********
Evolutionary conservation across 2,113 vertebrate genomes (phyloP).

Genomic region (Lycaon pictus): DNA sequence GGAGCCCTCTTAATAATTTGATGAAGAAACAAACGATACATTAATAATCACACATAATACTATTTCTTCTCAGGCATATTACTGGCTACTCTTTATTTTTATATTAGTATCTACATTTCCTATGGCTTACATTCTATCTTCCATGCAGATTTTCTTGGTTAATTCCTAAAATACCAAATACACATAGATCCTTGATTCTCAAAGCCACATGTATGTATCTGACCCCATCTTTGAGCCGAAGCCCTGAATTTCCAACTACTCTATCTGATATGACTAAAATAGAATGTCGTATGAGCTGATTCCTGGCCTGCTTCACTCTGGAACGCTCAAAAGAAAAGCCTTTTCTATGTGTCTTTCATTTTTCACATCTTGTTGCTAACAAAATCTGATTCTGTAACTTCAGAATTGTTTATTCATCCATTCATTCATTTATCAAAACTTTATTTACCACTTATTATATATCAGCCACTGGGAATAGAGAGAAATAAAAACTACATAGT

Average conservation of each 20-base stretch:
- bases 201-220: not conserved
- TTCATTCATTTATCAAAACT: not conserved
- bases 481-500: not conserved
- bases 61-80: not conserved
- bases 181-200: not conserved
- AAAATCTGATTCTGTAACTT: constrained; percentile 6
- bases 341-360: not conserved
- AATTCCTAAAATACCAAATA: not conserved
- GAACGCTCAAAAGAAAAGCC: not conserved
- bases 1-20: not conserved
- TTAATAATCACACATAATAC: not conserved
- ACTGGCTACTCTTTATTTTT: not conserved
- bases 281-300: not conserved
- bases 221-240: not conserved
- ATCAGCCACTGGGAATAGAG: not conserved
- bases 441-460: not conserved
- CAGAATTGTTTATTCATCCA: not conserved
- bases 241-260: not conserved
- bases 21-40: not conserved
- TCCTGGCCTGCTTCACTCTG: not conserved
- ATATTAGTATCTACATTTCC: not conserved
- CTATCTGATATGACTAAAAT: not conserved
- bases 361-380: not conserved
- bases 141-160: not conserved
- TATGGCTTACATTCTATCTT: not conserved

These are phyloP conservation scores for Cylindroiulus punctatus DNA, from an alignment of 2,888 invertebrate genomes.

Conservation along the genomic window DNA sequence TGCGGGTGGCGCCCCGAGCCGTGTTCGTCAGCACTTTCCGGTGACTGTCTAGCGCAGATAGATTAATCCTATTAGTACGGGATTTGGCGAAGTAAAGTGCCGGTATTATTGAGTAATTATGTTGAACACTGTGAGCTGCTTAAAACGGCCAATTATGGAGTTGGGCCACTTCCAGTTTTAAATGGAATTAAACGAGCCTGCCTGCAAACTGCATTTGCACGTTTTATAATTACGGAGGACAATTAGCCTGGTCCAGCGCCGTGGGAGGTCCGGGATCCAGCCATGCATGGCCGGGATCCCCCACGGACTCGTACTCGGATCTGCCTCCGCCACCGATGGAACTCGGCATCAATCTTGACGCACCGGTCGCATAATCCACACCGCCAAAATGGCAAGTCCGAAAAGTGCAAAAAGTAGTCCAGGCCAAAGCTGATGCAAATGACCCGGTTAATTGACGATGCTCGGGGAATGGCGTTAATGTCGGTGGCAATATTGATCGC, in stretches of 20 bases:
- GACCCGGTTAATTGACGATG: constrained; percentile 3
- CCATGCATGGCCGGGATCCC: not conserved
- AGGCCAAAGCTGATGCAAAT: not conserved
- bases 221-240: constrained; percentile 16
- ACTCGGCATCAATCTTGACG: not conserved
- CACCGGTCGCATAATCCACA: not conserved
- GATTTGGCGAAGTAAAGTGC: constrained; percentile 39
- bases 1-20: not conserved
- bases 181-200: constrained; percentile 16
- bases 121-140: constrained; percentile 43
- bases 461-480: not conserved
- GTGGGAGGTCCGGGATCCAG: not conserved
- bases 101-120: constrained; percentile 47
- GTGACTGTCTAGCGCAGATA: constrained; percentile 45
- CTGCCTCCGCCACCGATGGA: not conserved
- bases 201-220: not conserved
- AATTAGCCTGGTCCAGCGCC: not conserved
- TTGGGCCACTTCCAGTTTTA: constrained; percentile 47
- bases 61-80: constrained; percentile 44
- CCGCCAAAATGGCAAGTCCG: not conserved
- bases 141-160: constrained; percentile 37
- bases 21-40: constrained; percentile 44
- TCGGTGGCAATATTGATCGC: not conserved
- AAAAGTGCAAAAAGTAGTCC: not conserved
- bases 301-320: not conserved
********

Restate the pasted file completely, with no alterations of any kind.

Evolutionary conservation across 2,113 vertebrate genomes (phyloP).

Genomic region (Lycaon pictus): DNA sequence GGAGCCCTCTTAATAATTTGATGAAGAAACAAACGATACATTAATAATCACACATAATACTATTTCTTCTCAGGCATATTACTGGCTACTCTTTATTTTTATATTAGTATCTACATTTCCTATGGCTTACATTCTATCTTCCATGCAGATTTTCTTGGTTAATTCCTAAAATACCAAATACACATAGATCCTTGATTCTCAAAGCCACATGTATGTATCTGACCCCATCTTTGAGCCGAAGCCCTGAATTTCCAACTACTCTATCTGATATGACTAAAATAGAATGTCGTATGAGCTGATTCCTGGCCTGCTTCACTCTGGAACGCTCAAAAGAAAAGCCTTTTCTATGTGTCTTTCATTTTTCACATCTTGTTGCTAACAAAATCTGATTCTGTAACTTCAGAATTGTTTATTCATCCATTCATTCATTTATCAAAACTTTATTTACCACTTATTATATATCAGCCACTGGGAATAGAGAGAAATAAAAACTACATAGT

Average conservation of each 20-base stretch:
- bases 201-220: not conserved
- TTCATTCATTTATCAAAACT: not conserved
- bases 481-500: not conserved
- bases 61-80: not conserved
- bases 181-200: not conserved
- AAAATCTGATTCTGTAACTT: constrained; percentile 6
- bases 341-360: not conserved
- AATTCCTAAAATACCAAATA: not conserved
- GAACGCTCAAAAGAAAAGCC: not conserved
- bases 1-20: not conserved
- TTAATAATCACACATAATAC: not conserved
- ACTGGCTACTCTTTATTTTT: not conserved
- bases 281-300: not conserved
- bases 221-240: not conserved
- ATCAGCCACTGGGAATAGAG: not conserved
- bases 441-460: not conserved
- CAGAATTGTTTATTCATCCA: not conserved
- bases 241-260: not conserved
- bases 21-40: not conserved
- TCCTGGCCTGCTTCACTCTG: not conserved
- ATATTAGTATCTACATTTCC: not conserved
- CTATCTGATATGACTAAAAT: not conserved
- bases 361-380: not conserved
- bases 141-160: not conserved
- TATGGCTTACATTCTATCTT: not conserved

These are phyloP conservation scores for Cylindroiulus punctatus DNA, from an alignment of 2,888 invertebrate genomes.

Conservation along the genomic window DNA sequence TGCGGGTGGCGCCCCGAGCCGTGTTCGTCAGCACTTTCCGGTGACTGTCTAGCGCAGATAGATTAATCCTATTAGTACGGGATTTGGCGAAGTAAAGTGCCGGTATTATTGAGTAATTATGTTGAACACTGTGAGCTGCTTAAAACGGCCAATTATGGAGTTGGGCCACTTCCAGTTTTAAATGGAATTAAACGAGCCTGCCTGCAAACTGCATTTGCACGTTTTATAATTACGGAGGACAATTAGCCTGGTCCAGCGCCGTGGGAGGTCCGGGATCCAGCCATGCATGGCCGGGATCCCCCACGGACTCGTACTCGGATCTGCCTCCGCCACCGATGGAACTCGGCATCAATCTTGACGCACCGGTCGCATAATCCACACCGCCAAAATGGCAAGTCCGAAAAGTGCAAAAAGTAGTCCAGGCCAAAGCTGATGCAAATGACCCGGTTAATTGACGATGCTCGGGGAATGGCGTTAATGTCGGTGGCAATATTGATCGC, in stretches of 20 bases:
- GACCCGGTTAATTGACGATG: constrained; percentile 3
- CCATGCATGGCCGGGATCCC: not conserved
- AGGCCAAAGCTGATGCAAAT: not conserved
- bases 221-240: constrained; percentile 16
- ACTCGGCATCAATCTTGACG: not conserved
- CACCGGTCGCATAATCCACA: not conserved
- GATTTGGCGAAGTAAAGTGC: constrained; percentile 39
- bases 1-20: not conserved
- bases 181-200: constrained; percentile 16
- bases 121-140: constrained; percentile 43
- bases 461-480: not conserved
- GTGGGAGGTCCGGGATCCAG: not conserved
- bases 101-120: constrained; percentile 47
- GTGACTGTCTAGCGCAGATA: constrained; percentile 45
- CTGCCTCCGCCACCGATGGA: not conserved
- bases 201-220: not conserved
- AATTAGCCTGGTCCAGCGCC: not conserved
- TTGGGCCACTTCCAGTTTTA: constrained; percentile 47
- bases 61-80: constrained; percentile 44
- CCGCCAAAATGGCAAGTCCG: not conserved
- bases 141-160: constrained; percentile 37
- bases 21-40: constrained; percentile 44
- TCGGTGGCAATATTGATCGC: not conserved
- AAAAGTGCAAAAAGTAGTCC: not conserved
- bases 301-320: not conserved